Banking on shaky ground
In April 2014, Oxfam Australia produced a report called “Banking on Shaky Ground: Australia's Big Four Banks and Land Grabs”.
The report reveals significant connections between Australia’s big four banks and allegations of land grabbing across the world. There is a summary below of the allegations for each of the banks.
Oxfam Australia called on the four banks to take their human rights and sustainability responsibilities seriously. It said that the banks’ lack of "due diligence policies towards land grabbing, and the allegations of bad practice in the report leaves ANZ, CBA, NAB and Westpac far behind the decisive response taken by other global companies to this issue."
Oxfam stated that the big four banks must swiftly adopt the following policies and practices to address their risk of involvement in land grabs in the agricultural commodities industry in emerging economies:
1. Know and Show their exposure to land risk
2. Commit to a Zero Tolerance for Land Grabs policy
3. Advocate for responsible financing
4. Ensure justice for affected communities
Westpac Bank has had a 19-year-old banking relationship with controversial logging company, “WTK Group”, in Papua New Guinea (PNG). The company had been caught up in the controversial Special Agricultural and Business Lease (SABL) debacle, in which almost 5 million hectares of land passed from communities into the hands of companies, largely logging companies, on the pretext of “agricultural development”.
The Commonwealth Bank of Australia
The bank owns shares to the value of $14.21 million in agribusiness company Bunge. Bunge owns a sugar mill operation in Brazil which it sources sugar cane from land which has been declared by the Brazilian Government as being subject to the process of return to its rightful Indigenous owners. Despite requests made by the Brazilian government, the company has yet to stop using sugar cane from the land, forcing the 60 families from the Jatayvary community to live on the borders of sugar plantations where they are exposed to pesticides and smoke from the burning of sugar cane straw, pollution of waterways and intense vehicle traffic that transports sugar cane.
ANZ Bank is financing Phnom Penh Sugar, a Cambodian sugar plantation that has been implicated in child labour, military backed land grabs, forced evictions and food shortages for local families. It has been reported that at least 1,000 families were evicted from their land to make way for the Phnom Penh Sugar plantation in Cambodia; with some given $100 to compensate for the loss of the land that had until then provided them with food and ongoing livelihoods. Many of these families say they were resettled on infertile land, making it impossible to farm enough food for their own families let alone to provide an income.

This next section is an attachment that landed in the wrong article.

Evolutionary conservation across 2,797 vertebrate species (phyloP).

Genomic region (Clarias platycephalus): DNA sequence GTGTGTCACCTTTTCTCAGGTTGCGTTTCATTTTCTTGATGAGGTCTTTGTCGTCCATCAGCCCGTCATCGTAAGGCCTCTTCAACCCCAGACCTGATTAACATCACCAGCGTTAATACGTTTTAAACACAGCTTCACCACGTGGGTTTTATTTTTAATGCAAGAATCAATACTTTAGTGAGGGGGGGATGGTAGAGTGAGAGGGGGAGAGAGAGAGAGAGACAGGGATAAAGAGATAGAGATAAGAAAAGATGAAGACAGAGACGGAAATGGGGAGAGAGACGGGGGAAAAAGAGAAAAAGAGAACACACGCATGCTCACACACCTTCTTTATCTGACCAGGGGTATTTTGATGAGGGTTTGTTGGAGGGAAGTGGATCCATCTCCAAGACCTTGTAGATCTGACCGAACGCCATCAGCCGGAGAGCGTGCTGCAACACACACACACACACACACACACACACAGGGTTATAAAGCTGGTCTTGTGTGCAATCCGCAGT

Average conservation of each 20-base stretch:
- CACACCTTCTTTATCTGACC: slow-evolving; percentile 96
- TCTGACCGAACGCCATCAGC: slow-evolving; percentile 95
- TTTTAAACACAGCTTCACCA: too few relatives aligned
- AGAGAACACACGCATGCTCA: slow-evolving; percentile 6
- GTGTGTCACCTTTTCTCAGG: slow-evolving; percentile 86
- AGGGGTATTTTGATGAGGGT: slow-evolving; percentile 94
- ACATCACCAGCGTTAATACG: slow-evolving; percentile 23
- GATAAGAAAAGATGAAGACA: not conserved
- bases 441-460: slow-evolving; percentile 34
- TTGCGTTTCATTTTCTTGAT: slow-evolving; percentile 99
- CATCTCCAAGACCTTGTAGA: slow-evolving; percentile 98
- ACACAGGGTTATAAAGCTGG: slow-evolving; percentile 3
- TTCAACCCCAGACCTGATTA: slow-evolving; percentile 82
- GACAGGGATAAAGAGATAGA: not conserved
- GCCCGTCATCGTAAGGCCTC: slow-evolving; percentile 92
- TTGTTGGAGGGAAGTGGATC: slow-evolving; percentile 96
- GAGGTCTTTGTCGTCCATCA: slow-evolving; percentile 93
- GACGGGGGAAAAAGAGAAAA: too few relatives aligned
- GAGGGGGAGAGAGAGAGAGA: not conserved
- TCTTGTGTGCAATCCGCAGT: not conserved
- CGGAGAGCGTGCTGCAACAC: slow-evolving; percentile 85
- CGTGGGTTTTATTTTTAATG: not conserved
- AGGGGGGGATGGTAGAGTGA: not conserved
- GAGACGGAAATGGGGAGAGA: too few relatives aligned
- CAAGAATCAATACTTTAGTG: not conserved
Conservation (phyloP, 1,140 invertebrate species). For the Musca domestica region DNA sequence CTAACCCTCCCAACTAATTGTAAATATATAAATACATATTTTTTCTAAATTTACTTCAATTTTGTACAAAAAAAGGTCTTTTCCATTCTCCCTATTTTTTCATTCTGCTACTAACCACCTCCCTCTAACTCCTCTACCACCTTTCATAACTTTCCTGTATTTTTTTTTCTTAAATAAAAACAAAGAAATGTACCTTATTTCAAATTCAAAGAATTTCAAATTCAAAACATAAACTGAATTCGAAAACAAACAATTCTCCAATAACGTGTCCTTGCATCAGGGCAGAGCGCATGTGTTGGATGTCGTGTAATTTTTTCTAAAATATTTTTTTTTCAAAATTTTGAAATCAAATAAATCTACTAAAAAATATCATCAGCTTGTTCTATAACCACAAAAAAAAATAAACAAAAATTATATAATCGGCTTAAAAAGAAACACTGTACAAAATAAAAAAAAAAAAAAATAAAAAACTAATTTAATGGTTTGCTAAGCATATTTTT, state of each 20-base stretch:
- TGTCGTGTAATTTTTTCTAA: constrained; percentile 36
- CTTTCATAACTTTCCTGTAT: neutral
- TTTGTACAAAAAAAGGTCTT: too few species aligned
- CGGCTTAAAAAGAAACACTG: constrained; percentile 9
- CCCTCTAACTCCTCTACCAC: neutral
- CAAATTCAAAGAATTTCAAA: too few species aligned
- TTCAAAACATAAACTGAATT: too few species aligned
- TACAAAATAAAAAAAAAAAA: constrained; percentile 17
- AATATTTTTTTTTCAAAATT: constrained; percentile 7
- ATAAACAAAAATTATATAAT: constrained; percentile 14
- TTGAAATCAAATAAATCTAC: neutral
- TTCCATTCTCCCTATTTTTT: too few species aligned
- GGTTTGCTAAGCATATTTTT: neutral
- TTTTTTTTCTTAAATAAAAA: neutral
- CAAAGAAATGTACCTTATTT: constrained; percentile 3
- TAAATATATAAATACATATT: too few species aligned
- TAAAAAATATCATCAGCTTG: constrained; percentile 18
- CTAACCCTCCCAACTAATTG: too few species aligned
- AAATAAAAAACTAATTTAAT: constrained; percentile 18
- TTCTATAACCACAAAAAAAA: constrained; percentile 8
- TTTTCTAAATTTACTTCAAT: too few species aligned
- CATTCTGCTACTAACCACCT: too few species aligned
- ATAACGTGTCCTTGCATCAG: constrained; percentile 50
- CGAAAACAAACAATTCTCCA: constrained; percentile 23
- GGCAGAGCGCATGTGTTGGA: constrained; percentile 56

The NAB has lent more than $218 million to Singapore-listed Wilmar, the world’s leading processor and trader of palm oil. The first NAB loan to Wilmar occurred during 2010, when the World Bank Group had suspended lending to Wilmar and the entire palm oil industry, following a complaint regarding Wilmar’s operations. The subsequent 2013 NAB loan came after Newsweekhad ranked Wilmar as the least sustainable company in the world in terms of environmental performance for two years running — in 2011 and 2012. Yet the NAB, despite its stated commitment to environmental sustainability, has not made any public statements regarding the controversial palm oil industry, the issue of land grabs, nor its exposure to one of the industry’s leading players. Last year Wilmar took the enormous step of committing to a “No Deforestation, No Peat, No Exploitation Policy” which also addressed land grabbing in its supply chain. In doing so, they took a strong step, highlighting even further the silence and seeming lack of action on these issues from Wilmar’s own lender, the NAB.
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